Cross Country and Cross Training


During my two week long vacation I also took the opportunity to go and watch another horse show than dressage. As one of my barn mates is into eventing, we went to watch the XC on Saturday. The special thing about this event was that after her round and just before the next higher class, the course designer was taking us on a guided tour through the XC course explaining how complex the setting up of such a course is. I never realized before that there is a certain color scheme for the fences, that the plants and other decoration are not just for decoration and that the fences looking most scary where obviously the easiest ones. I had no clue that there is a complete philosophy behind all that – very likely that other equestrians underestimate dressage as they do not see the complexity. So I got a complete new viewpoint and insight into XC courses. And once again it revealed: I will stick with dressage.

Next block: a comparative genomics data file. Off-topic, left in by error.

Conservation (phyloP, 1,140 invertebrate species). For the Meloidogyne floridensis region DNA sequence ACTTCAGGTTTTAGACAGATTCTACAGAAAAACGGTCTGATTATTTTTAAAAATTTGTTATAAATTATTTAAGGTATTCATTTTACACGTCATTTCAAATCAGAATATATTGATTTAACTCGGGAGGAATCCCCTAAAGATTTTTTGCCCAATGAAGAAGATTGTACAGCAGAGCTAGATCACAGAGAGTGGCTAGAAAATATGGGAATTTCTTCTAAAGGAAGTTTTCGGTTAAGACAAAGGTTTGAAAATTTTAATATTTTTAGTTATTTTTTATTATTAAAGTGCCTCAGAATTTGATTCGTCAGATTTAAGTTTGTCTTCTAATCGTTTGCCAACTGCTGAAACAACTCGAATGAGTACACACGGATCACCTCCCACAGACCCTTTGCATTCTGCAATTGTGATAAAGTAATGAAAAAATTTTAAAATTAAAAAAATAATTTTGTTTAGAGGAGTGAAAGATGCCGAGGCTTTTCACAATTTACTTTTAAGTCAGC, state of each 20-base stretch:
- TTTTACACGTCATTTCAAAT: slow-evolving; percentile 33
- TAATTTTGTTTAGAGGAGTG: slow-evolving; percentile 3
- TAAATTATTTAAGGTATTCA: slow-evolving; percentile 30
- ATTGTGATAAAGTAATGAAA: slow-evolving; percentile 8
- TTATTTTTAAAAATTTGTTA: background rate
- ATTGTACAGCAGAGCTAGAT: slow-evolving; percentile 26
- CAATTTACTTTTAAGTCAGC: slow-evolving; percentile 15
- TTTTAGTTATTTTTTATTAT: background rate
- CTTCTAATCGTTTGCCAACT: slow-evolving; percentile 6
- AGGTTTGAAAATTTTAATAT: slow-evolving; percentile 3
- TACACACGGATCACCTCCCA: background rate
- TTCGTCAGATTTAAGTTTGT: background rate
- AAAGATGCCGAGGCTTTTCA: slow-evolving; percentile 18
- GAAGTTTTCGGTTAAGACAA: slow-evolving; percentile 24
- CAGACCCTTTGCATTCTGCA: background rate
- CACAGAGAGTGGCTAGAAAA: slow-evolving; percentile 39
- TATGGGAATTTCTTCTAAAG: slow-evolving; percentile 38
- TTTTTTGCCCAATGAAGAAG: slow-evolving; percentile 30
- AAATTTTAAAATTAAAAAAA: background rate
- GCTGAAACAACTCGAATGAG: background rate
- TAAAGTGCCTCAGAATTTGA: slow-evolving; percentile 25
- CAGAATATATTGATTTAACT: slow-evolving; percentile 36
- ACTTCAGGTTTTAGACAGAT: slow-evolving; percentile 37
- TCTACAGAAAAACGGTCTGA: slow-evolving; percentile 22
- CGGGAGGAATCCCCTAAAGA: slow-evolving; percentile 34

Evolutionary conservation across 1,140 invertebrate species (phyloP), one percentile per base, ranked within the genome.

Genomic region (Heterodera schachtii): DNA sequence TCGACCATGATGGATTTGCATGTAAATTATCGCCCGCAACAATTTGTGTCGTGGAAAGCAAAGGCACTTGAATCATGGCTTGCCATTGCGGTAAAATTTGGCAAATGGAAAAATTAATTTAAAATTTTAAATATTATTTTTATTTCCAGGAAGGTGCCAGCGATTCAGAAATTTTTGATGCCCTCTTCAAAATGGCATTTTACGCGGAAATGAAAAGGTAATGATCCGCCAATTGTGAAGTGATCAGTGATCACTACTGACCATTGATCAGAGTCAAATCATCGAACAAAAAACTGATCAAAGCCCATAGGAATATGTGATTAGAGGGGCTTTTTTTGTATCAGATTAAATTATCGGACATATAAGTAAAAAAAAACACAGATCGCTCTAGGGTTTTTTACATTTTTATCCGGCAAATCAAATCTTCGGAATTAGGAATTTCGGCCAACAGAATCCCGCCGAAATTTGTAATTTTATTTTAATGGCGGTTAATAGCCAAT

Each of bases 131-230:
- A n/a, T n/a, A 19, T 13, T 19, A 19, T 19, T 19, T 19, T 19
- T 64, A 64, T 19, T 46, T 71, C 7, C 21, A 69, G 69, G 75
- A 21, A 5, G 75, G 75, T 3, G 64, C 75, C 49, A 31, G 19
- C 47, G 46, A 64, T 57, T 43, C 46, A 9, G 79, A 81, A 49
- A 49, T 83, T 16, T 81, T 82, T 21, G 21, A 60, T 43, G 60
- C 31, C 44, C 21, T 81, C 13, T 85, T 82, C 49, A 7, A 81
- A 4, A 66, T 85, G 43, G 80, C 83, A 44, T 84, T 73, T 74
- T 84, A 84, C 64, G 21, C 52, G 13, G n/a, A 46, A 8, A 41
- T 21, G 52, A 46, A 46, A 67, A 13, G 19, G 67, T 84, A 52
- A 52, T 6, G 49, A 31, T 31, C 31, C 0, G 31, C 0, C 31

You can see me watching and listenig carefully - like in school in front row ;)
(https://www.facebook.com/photo.php?fbid=774341889278311&set=pcb.559023970891548&type=1&theater)

Isn't that the coolest warm up area ever???

Fences over fences

Nevertheless, Hafl got the opportunity to do some cross training while I was away. The just mentioned barn mate was taking care of him and freejumping him on the lunge line during my two short holidays abroad. And he liked it! He actually is really got at it, he just did not like the very small trot poles, he loves the higher ones. My physiotherapist was recommending this kind of training to loosen his back and it really works out fine for him. So we will keep this up – actually, he cannot get enough of it. As long as the outdoor footing allows, we will also implement it in our winter training schedule - more on this in the next weeks!

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